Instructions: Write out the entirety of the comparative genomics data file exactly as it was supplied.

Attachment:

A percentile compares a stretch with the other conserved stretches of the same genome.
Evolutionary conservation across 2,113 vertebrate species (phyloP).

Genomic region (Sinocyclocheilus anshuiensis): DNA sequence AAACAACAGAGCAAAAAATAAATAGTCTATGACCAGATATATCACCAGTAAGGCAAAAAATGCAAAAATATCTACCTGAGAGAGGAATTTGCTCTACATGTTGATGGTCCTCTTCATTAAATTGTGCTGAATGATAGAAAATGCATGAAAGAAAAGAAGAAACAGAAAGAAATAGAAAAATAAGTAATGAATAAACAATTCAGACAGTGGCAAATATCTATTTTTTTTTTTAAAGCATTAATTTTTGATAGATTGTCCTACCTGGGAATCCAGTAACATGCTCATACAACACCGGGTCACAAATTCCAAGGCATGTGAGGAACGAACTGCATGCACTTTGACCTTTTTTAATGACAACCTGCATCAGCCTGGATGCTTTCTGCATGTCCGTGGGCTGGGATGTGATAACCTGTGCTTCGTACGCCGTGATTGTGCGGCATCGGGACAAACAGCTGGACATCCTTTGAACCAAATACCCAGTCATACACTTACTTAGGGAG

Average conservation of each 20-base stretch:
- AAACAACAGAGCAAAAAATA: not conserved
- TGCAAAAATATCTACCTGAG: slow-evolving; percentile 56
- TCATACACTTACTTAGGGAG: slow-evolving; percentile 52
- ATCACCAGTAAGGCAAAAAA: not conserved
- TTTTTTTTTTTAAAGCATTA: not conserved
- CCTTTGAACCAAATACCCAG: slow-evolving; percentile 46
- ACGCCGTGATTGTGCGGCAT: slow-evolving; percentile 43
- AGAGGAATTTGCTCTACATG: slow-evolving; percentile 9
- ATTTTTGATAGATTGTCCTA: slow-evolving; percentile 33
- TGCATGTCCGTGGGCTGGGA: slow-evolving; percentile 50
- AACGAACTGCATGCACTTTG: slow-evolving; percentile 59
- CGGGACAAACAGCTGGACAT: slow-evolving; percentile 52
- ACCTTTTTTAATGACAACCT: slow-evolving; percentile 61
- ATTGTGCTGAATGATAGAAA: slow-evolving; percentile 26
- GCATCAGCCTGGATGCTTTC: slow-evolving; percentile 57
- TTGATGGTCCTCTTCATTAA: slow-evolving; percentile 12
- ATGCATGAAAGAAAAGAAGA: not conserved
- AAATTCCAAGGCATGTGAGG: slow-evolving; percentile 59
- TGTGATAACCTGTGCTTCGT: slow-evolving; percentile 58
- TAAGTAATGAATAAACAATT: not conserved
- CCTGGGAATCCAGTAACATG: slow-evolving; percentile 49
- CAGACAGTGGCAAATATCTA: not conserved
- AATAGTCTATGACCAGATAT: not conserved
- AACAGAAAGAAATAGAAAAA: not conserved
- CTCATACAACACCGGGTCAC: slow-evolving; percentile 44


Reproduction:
A percentile compares a stretch with the other conserved stretches of the same genome.
Evolutionary conservation across 2,113 vertebrate species (phyloP).

Genomic region (Sinocyclocheilus anshuiensis): DNA sequence AAACAACAGAGCAAAAAATAAATAGTCTATGACCAGATATATCACCAGTAAGGCAAAAAATGCAAAAATATCTACCTGAGAGAGGAATTTGCTCTACATGTTGATGGTCCTCTTCATTAAATTGTGCTGAATGATAGAAAATGCATGAAAGAAAAGAAGAAACAGAAAGAAATAGAAAAATAAGTAATGAATAAACAATTCAGACAGTGGCAAATATCTATTTTTTTTTTTAAAGCATTAATTTTTGATAGATTGTCCTACCTGGGAATCCAGTAACATGCTCATACAACACCGGGTCACAAATTCCAAGGCATGTGAGGAACGAACTGCATGCACTTTGACCTTTTTTAATGACAACCTGCATCAGCCTGGATGCTTTCTGCATGTCCGTGGGCTGGGATGTGATAACCTGTGCTTCGTACGCCGTGATTGTGCGGCATCGGGACAAACAGCTGGACATCCTTTGAACCAAATACCCAGTCATACACTTACTTAGGGAG

Average conservation of each 20-base stretch:
- AAACAACAGAGCAAAAAATA: not conserved
- TGCAAAAATATCTACCTGAG: slow-evolving; percentile 56
- TCATACACTTACTTAGGGAG: slow-evolving; percentile 52
- ATCACCAGTAAGGCAAAAAA: not conserved
- TTTTTTTTTTTAAAGCATTA: not conserved
- CCTTTGAACCAAATACCCAG: slow-evolving; percentile 46
- ACGCCGTGATTGTGCGGCAT: slow-evolving; percentile 43
- AGAGGAATTTGCTCTACATG: slow-evolving; percentile 9
- ATTTTTGATAGATTGTCCTA: slow-evolving; percentile 33
- TGCATGTCCGTGGGCTGGGA: slow-evolving; percentile 50
- AACGAACTGCATGCACTTTG: slow-evolving; percentile 59
- CGGGACAAACAGCTGGACAT: slow-evolving; percentile 52
- ACCTTTTTTAATGACAACCT: slow-evolving; percentile 61
- ATTGTGCTGAATGATAGAAA: slow-evolving; percentile 26
- GCATCAGCCTGGATGCTTTC: slow-evolving; percentile 57
- TTGATGGTCCTCTTCATTAA: slow-evolving; percentile 12
- ATGCATGAAAGAAAAGAAGA: not conserved
- AAATTCCAAGGCATGTGAGG: slow-evolving; percentile 59
- TGTGATAACCTGTGCTTCGT: slow-evolving; percentile 58
- TAAGTAATGAATAAACAATT: not conserved
- CCTGGGAATCCAGTAACATG: slow-evolving; percentile 49
- CAGACAGTGGCAAATATCTA: not conserved
- AATAGTCTATGACCAGATAT: not conserved
- AACAGAAAGAAATAGAAAAA: not conserved
- CTCATACAACACCGGGTCAC: slow-evolving; percentile 44